§ Motion made, and Question proposed, "That the Clause be now read a second time."564
§ MR. BROADHURST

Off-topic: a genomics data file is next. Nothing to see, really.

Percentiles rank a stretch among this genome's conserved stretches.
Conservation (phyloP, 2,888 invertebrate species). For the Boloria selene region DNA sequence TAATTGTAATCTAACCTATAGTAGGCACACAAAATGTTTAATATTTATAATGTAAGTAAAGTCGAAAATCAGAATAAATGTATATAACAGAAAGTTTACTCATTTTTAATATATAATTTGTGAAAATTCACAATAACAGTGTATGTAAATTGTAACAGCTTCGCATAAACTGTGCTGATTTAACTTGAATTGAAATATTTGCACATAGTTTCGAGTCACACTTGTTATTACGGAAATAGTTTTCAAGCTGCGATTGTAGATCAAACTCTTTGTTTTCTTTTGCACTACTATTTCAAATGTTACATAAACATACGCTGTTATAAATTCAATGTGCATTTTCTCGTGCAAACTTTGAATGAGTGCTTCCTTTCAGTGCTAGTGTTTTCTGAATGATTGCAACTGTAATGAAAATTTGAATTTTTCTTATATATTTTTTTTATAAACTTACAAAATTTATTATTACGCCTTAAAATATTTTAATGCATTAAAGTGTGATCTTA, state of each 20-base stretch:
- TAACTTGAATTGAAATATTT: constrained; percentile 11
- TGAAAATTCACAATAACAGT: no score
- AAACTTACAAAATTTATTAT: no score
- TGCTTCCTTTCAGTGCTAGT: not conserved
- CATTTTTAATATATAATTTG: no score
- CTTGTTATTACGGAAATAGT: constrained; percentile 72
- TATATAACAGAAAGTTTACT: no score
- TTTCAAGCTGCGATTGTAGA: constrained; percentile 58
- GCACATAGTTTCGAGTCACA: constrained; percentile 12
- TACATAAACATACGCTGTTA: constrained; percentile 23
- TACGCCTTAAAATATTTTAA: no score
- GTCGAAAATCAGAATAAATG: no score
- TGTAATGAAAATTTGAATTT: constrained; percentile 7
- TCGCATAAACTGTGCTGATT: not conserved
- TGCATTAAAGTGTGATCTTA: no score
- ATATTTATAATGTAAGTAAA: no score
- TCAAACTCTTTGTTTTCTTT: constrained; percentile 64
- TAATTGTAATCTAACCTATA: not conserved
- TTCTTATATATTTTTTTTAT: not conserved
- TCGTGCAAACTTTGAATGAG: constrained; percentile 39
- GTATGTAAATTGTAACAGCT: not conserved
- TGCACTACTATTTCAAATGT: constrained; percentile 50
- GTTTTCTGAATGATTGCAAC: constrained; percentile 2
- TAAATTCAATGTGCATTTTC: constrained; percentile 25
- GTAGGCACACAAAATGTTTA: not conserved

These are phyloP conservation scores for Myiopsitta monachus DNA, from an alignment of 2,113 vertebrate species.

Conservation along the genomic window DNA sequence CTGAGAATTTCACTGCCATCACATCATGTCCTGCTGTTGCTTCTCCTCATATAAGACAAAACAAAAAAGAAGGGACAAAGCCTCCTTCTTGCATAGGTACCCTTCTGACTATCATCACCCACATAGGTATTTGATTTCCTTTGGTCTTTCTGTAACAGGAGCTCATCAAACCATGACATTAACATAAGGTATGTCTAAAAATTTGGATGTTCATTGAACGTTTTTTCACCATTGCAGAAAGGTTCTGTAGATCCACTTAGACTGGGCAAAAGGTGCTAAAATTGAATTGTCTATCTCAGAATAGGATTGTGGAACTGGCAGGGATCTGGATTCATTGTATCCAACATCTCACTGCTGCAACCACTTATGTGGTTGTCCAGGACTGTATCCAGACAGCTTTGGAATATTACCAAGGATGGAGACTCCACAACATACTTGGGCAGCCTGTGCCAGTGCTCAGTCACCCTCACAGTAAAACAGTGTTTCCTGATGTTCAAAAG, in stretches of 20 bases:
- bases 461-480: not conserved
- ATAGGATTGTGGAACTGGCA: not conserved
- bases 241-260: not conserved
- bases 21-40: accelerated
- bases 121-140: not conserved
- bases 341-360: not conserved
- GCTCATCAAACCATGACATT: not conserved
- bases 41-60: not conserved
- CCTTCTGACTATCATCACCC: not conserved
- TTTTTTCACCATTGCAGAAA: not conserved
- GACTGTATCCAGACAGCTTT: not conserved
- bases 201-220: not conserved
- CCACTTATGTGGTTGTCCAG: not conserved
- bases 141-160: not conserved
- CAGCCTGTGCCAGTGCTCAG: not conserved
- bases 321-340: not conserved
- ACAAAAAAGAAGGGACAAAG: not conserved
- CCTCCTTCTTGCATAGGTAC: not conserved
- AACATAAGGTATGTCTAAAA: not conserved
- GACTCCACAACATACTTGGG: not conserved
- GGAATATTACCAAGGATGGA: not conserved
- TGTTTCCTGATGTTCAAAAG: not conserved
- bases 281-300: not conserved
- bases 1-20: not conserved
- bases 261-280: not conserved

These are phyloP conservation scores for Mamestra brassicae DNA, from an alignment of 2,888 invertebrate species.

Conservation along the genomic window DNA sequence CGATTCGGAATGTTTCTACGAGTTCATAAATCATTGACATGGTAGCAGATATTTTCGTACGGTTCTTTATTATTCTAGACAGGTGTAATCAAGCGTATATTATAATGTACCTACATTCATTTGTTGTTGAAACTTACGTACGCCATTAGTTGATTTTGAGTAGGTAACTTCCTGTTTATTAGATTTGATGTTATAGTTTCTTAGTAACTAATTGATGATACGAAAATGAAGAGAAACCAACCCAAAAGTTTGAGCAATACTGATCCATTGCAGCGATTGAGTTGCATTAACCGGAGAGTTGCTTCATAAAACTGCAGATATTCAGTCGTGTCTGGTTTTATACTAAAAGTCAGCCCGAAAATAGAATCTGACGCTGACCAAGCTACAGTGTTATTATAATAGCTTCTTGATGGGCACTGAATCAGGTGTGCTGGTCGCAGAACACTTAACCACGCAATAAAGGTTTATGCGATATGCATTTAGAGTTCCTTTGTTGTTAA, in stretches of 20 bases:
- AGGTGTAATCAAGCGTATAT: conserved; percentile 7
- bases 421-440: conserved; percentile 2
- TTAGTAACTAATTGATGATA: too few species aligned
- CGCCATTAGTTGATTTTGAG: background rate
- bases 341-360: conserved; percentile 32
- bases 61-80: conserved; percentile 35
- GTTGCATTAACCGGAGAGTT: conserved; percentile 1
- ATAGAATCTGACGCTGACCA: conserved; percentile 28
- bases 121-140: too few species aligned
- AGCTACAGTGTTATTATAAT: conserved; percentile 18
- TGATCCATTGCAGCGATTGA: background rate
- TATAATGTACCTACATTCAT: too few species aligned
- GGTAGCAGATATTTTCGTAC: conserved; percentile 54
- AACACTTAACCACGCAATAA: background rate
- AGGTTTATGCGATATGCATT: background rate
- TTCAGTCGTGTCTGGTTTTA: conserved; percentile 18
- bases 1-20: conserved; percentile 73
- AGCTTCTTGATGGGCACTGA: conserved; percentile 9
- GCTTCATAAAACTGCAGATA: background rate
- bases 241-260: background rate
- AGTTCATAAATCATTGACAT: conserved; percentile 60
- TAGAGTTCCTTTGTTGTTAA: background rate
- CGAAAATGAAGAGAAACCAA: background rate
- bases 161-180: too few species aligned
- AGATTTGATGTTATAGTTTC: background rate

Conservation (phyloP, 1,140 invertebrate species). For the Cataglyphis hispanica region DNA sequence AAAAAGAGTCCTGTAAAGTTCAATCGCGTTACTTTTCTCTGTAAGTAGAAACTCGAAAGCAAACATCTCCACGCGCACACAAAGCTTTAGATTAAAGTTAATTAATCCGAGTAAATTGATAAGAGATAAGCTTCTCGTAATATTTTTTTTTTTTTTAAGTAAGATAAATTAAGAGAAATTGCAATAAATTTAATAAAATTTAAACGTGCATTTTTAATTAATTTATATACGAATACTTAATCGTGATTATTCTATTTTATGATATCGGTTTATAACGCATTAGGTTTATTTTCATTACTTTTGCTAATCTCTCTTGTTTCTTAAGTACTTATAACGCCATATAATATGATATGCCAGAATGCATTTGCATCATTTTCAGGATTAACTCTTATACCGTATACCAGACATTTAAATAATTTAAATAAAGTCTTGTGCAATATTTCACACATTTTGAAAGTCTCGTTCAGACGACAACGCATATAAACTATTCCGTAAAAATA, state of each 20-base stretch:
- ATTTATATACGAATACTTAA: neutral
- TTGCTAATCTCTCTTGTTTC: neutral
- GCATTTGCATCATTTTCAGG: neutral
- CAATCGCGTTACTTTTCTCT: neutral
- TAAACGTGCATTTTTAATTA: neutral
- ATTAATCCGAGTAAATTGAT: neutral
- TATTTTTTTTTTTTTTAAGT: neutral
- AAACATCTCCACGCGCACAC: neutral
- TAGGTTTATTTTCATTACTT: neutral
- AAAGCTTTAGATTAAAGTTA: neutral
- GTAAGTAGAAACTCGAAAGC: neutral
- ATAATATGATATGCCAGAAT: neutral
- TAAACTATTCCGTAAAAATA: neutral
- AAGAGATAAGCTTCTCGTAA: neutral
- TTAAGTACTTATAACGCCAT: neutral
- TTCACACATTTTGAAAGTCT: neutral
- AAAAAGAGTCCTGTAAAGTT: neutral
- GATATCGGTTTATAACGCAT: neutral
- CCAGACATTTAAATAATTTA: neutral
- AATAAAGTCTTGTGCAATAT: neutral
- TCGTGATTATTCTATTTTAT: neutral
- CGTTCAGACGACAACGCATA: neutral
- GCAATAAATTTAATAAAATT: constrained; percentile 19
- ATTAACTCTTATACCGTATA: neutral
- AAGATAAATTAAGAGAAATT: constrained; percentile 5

, in supporting the Motion, said, he was indebted to the hon. and gallant Member for Maidstone (Captain Aylmer) for bringing the matter forward. This was a subject which was discussed by the House, three or four years ago, on the Motion of his hon. Friend the Member for Morpeth (Mr. Burt), and which he believed it was the intention of the hon. Gentleman to re-introduce on the discussion of the present Bill; but, after consultation with some of his friends, it was thought rather out of place. However, if the hon. and gallant Member for Maidstone could succeed, with the consent of the Mover of the Bill, in obtaining the adoption of his clause, many hon. Members would be extremely glad. As to the necessity for the examination of the men in charge of engines and boilers there could be no question whatever. An examination into the fitness of enginemen and boilermen in the Mercantile Marine was already enforced; no man in that Marine was allowed to take charge of an engine or boiler without undergoing and passing the Board of Trade examination. That examination was not so easy and simple as some hon. Members imagined; it was a very severe one, and very properly severe. He held that if it was necessary for engineers on board ship to pass an examination, it was equally necessary for men who were in charge of engines in crowded neighbourhoods and in the highways of the country. He did not know whether he was too sanguine in hoping that his hon. Friend in charge of the Bill (Mr. Mason) would consent to the clause. If, however, the clause could not be adopted that night, he hoped they would receive some assurance from his right hon. Friend the President of the Board of Trade that he would, at least, on an early day, lend a willing ear to a Motion on the subject having for its object the adoption of some means of securing the end aimed at by the clause of the hon. and gallant Gentleman opposite.